She knew the voice. She had a name for the voice, and a face for the name. They clicked together in her head as sharply as the tumblers in the lock had fallen apart at her fingertips seconds before, as she crouched on the back bumper of a moving armored truck.

She knew the situation. They'd been thwarted. Jim Sterling always meant trouble. He had it out for them. He'd tried before to catch them in the act, once and for all, and so far, they'd managed to thwart him right back.

Sterling didn't scare Parker.

But then, she'd never been trapped, alone, with him in the back of a moving armored truck.

She didn't wait for explanations. She didn't listen to the smug preamble that she saw dancing at the edges of his lips. She was made for action. Light and fast, that was how she survived. And she always had an exit plan. Well, almost always. She might have been, according to the others, unusual in a number of ways. Maybe she didn't know how to give or take a compliment, or make small talk, or be in other ways socially appropriate. But she knew how to survive, how to run, and how to keep herself safe. Though her methods had been labelled multiple times as "crazy."

She kicked the door back open and slid out onto the bumper. She took in the street hurtling backwards underneath her, the black car that had sped up behind the truck, the grass at the side of the rode, the metal railing that for some reason always accompanied the highways to separate them from the rest of the world. She took in the air rushing past her and the weight of her own body as she tipped to the side. She took in the sound of Sterling getting up behind her and the motion of someone leaning out of the car window. She took in the guns.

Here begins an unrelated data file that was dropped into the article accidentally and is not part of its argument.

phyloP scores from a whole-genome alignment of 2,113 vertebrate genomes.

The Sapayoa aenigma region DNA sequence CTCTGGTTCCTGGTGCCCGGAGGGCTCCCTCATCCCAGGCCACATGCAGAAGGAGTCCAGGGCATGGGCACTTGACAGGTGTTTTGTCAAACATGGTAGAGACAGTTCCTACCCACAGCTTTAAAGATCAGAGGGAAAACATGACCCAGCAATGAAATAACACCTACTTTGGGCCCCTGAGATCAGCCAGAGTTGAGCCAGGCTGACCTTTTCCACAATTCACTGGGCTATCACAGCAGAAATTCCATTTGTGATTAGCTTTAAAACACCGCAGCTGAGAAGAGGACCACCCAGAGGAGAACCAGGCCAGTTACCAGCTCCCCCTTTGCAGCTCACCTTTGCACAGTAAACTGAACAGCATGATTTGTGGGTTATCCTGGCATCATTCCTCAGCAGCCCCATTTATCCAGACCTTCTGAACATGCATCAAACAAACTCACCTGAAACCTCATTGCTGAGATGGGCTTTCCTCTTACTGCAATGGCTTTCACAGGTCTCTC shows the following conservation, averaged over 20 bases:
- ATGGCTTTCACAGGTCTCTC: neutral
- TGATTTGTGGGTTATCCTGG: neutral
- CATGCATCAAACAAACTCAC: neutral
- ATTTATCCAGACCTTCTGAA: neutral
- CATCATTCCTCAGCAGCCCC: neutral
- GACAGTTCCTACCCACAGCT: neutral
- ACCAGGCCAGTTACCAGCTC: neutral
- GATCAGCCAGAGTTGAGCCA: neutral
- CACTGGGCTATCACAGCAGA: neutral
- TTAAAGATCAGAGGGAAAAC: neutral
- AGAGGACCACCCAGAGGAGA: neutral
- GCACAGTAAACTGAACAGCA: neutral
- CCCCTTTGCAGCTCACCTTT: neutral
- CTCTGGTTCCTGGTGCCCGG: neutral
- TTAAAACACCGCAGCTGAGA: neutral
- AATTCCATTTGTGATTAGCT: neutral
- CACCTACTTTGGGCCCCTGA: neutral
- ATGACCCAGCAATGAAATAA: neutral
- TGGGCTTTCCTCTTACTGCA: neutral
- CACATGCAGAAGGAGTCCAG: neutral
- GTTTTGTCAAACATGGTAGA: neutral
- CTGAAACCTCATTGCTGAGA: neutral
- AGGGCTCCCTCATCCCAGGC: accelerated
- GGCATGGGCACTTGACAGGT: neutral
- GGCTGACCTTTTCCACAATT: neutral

If Sterling had something in mind for her, he wouldn't hurt her. At least not much. And if he planned to hurt her, well, she could get away alive. She'd been through worse. Maybe.

She'd jumped plenty of times in her life before. Mostly down, though, not vertically. This would be interesting. Hopefully fun. No scream of joy and exhilaration accompanied her leap from the van. Tires screeched as she skimmed over the fence and tumbled into the grass. She used the momentum from her roll to start running, stumbling only a little, her lithe body used to quick turns and lightning-fast reactions.

They hadn't expected her to jump. No one would expect this small human to leap sideways out of a moving truck barreling down the freeway. Except for maybe Jim Sterling, because somehow they managed to catch her, and dragged her, clawing and kicking, back to the truck now parked at the side of the street.